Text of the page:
Discoveries Update Tau’s Role in Neurodegeneration, Suggest New Drug Target

  • Research in Brief
Published on:
A buildup of tau protein in parts of the brain
Courtesy of Edward Lee, MD, PhD, assistant professor of Pathology and Laboratory Medicine at the Perelman School of Medicine at the University of Pennsylvania.
Abnormal neurofibrillary tangles (NFTs) -- a buildup of tau protein in parts of the brain -- helped researchers uncover a new genetically-linked form of dementia.

What: Newly discovered genetic mutations, and a new model capable of mimicking tau spread in humans, elucidate mechanisms by which tau contributes to neurodegeneration. This knowledge opens up new avenues for Alzheimer’s drug development.

Where: Darwich, NF, et al, “Autosomal Dominant VCP Hypomorph Mutation Impairs Disaggregation of PHF-Tau,” Science, 2020; Weitzman SA et al, “Insoluble Tau From Human FTDP-17 Cases Exhibit Unique Transmission Properties In Vivo,” Journal of Neuropathology & Experimental Neurology, 2020; and He Z, et al. Transmission of tauopathy strains is independent of their isoform composition. Nature Communications, 2020.

BrightFocus Connection: This research was supported in part by an Alzheimer’s Disease Research grant to coauthor Zhuohao He, PhD, while he was at the University of Pennsylvania. He is now a principal investigator with the Chinese Academy of Sciences, Shanghai.

Why It Is Important: Tau proteins undergo molecular changes in Alzheimer’s disease (AD) and other neurodegenerative diseases, causing them to misfold and accumulate in neurofibrillary tangles (eg, tau tangles) that destroy brain cells. Researchers are working to better understand this process.

Now an international group of scientists, working collaboratively, have identified a rare, inheritable genetic mutation that is associated with a new type of dementia linked to neurofibrillary “tau tangles.” The genetic studies leading to the discovery were done on two families, one in Greece and the other in the United States, both with a novel mutation associated with frontotemporal degeneration, an AD-associated form of neurodegeneration. Interestingly, neither family had a mutation on the microtubule associated protein tau (MAPT) gene that encodes for tau, but on a related gene, the valosin-containing protein gene (VCP) that encodes proteins associated with tau breakdown and disposal. Typically, mutations linked to AD-type neurodegeneration affect the production or aggregation of misfolded tau, and less is known about genetic factors impeding tau clearance. These recent findings represent a breakthrough by suggesting that impaired tau turnover can promote neurofibrillary formation (or tangle formation), highlighting VCP as a potential new drug target to prevent tau accumulation and cell death.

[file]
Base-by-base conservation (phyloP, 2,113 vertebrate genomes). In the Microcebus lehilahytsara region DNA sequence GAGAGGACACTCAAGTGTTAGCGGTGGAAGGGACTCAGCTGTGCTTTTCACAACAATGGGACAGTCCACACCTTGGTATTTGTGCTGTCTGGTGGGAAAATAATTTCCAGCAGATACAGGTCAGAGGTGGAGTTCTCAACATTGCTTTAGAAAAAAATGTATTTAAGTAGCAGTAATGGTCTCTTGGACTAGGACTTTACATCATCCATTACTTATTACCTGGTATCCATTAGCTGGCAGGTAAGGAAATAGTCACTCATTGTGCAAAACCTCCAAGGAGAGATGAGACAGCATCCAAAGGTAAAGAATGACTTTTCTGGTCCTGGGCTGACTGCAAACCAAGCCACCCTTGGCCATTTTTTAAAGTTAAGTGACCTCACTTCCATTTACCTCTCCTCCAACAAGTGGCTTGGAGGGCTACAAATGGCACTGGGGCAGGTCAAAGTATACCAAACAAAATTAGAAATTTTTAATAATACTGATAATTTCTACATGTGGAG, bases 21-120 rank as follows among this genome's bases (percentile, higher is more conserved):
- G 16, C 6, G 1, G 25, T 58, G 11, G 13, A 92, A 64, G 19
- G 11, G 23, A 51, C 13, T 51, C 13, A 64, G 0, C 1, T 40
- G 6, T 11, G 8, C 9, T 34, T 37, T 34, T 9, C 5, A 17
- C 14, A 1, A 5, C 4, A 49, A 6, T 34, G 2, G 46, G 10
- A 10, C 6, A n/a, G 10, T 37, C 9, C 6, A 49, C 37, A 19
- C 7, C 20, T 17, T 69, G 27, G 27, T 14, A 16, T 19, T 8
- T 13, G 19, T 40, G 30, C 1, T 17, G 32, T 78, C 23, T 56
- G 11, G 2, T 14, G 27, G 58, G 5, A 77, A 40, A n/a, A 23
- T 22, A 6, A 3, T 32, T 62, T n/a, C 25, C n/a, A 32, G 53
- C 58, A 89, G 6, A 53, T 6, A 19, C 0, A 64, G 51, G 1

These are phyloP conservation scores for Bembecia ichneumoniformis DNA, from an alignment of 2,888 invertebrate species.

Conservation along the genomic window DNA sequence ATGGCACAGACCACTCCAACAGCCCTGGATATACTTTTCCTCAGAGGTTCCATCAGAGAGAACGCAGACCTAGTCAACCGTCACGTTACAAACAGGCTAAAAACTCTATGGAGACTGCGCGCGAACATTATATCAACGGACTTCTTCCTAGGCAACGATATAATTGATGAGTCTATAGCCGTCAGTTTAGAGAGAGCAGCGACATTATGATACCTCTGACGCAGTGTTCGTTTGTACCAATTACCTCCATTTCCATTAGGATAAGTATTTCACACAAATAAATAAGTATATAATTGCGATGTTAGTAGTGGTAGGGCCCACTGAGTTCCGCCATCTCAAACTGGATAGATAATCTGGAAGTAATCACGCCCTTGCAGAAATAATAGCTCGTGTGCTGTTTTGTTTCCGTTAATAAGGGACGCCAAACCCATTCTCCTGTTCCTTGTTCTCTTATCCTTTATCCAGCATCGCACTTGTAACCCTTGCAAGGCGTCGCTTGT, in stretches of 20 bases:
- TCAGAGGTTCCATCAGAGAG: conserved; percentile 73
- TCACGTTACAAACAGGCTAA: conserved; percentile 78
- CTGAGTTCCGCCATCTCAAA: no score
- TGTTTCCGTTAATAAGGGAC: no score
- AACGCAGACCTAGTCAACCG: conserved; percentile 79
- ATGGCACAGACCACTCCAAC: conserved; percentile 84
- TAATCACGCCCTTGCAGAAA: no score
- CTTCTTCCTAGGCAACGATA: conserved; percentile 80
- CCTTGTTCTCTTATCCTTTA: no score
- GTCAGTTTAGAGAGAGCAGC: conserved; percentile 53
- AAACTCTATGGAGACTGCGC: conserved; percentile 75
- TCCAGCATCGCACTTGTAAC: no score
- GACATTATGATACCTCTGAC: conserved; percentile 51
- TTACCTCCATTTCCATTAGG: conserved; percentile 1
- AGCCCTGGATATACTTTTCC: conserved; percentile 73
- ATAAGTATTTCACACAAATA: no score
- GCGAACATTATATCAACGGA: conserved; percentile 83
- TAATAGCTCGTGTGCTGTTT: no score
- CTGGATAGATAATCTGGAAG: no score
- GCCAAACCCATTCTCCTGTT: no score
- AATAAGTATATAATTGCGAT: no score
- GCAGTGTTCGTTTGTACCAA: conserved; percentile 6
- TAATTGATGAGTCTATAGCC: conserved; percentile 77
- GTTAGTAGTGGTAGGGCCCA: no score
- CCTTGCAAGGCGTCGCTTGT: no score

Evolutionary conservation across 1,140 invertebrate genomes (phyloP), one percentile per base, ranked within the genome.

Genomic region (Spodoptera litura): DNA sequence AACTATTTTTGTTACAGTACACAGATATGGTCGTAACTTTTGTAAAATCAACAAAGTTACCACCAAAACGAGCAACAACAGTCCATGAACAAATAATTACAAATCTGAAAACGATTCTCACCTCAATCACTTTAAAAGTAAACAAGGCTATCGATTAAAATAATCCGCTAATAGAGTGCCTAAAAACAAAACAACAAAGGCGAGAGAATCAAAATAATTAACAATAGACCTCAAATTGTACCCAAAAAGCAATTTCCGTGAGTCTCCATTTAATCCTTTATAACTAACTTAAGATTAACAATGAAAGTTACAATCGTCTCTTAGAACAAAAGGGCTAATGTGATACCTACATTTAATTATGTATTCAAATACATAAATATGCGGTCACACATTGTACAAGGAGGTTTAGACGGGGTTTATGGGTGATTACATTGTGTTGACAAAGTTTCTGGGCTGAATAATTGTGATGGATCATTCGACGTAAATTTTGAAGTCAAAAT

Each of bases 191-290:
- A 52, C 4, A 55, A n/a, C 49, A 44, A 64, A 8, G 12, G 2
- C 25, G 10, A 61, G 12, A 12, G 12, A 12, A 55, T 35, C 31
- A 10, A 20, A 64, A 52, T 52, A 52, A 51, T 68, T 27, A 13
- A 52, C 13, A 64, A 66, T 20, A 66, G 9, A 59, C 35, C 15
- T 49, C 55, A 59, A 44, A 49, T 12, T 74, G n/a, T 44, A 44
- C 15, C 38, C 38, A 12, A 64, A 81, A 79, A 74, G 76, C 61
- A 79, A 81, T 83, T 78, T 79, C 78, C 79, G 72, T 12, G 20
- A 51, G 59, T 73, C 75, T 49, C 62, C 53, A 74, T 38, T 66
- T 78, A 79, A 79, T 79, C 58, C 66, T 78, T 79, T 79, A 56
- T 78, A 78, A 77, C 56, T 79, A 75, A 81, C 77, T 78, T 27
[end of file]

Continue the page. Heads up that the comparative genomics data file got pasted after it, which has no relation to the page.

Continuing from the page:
Zhuohao He, PhD
Zhuohao He, PhD

As coauthor and contributor to this work, BrightFocus grantee Zhuohao He, PhD, is a senior research investigator within the Center for Neurodegenerative Disease Research at Penn’s Perelman School of Medicine. The center is directed by Virginia Lee, PhD, a BrightFocus supporter and winner of a major award for scientific breakthroughs. Dr. He’s ADR project seeks to identify the specific strains of tau that accumulate in human AD, and to distinguish them from other tau proteins found in brain cells, in order to track the initial deposit and spread of tau in AD’s onset. To study this, he developed an animal model with the human versions of tau protein.

A second paper he recently coauthored focuses on the MAPT gene, and the discovery of rare MAPT mutations associated with frontotemporal dementia with parkinsonism-17 (FTDP-17), another tau-associated neurodegenerative disease. It reports on the first experimental evidence showing that tau derived from human FTDP-17 disease may have distinct properties and unique seeding patterns. This underscores the importance of developing and using animal models with different tau mutations to fully study tauopathies leading to neurodegeneration.

A third paper, on which Dr. He served as first author, describes efforts he led to develop a new animal model incorporating human AD-associated tau strains to more closely resemble disease state in humans. Using this model, Dr. He injected tau strains obtained from people with different tauopathies and showed that specific tau strains recruit host proteins to take on the same conformation, and further, that each strain initiates unique, specific pathological immune responses in host immune cells (microglia communities). This, too, substantiates the idea that tau can be a “horse of many colors” when it comes to neurodegenerative disease spread. This impactful finding suggests that specific cell-derived factors in the host environment can help dictate tau spread and once identified, can serve as novel targets of intervention.

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